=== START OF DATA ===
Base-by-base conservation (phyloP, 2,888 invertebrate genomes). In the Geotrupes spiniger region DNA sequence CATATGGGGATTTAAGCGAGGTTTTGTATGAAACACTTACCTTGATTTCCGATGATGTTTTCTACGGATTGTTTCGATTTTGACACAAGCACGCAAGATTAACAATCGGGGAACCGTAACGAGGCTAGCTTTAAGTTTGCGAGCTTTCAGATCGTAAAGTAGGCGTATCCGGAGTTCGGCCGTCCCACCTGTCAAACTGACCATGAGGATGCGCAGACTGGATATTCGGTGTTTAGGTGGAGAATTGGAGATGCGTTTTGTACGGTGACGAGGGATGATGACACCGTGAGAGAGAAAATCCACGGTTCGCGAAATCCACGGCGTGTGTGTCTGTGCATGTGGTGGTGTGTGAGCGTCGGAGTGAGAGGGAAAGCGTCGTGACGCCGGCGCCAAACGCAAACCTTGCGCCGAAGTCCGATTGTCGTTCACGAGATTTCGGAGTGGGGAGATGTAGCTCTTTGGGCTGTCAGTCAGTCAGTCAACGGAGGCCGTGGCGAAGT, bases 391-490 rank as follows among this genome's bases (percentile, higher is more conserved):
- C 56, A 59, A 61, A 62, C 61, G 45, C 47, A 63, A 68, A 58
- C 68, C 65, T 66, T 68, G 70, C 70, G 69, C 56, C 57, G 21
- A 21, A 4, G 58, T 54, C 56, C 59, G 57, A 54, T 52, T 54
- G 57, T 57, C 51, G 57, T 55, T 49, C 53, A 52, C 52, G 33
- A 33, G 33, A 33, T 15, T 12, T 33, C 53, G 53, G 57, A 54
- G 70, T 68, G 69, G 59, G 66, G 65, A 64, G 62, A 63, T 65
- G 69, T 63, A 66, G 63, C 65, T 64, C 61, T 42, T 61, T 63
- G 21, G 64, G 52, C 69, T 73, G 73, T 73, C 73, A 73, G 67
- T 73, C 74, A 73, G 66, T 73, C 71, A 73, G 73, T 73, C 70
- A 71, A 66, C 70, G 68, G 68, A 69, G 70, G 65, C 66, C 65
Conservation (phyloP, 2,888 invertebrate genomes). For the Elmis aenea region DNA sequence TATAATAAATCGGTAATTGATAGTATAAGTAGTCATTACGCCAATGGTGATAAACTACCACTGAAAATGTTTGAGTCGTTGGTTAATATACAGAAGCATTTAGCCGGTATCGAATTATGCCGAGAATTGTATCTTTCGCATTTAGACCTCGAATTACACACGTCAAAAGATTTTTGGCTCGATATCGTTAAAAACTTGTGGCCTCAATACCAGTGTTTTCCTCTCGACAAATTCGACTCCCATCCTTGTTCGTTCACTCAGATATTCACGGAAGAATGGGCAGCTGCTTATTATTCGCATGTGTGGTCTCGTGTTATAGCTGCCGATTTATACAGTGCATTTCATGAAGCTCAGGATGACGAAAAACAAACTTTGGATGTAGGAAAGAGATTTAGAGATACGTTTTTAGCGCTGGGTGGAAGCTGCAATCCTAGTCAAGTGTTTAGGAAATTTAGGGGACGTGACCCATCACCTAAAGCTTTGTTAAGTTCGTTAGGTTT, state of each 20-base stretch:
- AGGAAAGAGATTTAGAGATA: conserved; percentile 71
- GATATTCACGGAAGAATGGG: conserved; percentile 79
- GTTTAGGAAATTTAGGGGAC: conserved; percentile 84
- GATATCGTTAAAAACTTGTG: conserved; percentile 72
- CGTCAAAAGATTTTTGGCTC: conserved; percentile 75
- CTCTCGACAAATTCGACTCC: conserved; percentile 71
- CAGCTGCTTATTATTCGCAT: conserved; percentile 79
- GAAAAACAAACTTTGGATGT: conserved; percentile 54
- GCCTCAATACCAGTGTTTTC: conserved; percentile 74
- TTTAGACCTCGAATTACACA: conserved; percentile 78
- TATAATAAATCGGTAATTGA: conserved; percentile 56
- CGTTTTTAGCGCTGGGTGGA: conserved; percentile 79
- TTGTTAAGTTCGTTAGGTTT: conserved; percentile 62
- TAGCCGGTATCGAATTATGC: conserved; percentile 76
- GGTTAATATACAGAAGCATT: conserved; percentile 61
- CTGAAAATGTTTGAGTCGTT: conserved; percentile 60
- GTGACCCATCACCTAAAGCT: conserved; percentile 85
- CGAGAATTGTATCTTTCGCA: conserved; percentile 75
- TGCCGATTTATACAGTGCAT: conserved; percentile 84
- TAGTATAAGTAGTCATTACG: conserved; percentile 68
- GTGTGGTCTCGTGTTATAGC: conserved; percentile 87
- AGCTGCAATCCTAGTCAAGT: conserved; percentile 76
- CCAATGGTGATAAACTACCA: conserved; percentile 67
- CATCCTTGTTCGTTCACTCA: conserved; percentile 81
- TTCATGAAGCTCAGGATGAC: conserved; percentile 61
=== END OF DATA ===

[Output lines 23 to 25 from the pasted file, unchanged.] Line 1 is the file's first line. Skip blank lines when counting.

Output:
- TATAATAAATCGGTAATTGA: conserved; percentile 56
- CGTTTTTAGCGCTGGGTGGA: conserved; percentile 79
- TTGTTAAGTTCGTTAGGTTT: conserved; percentile 62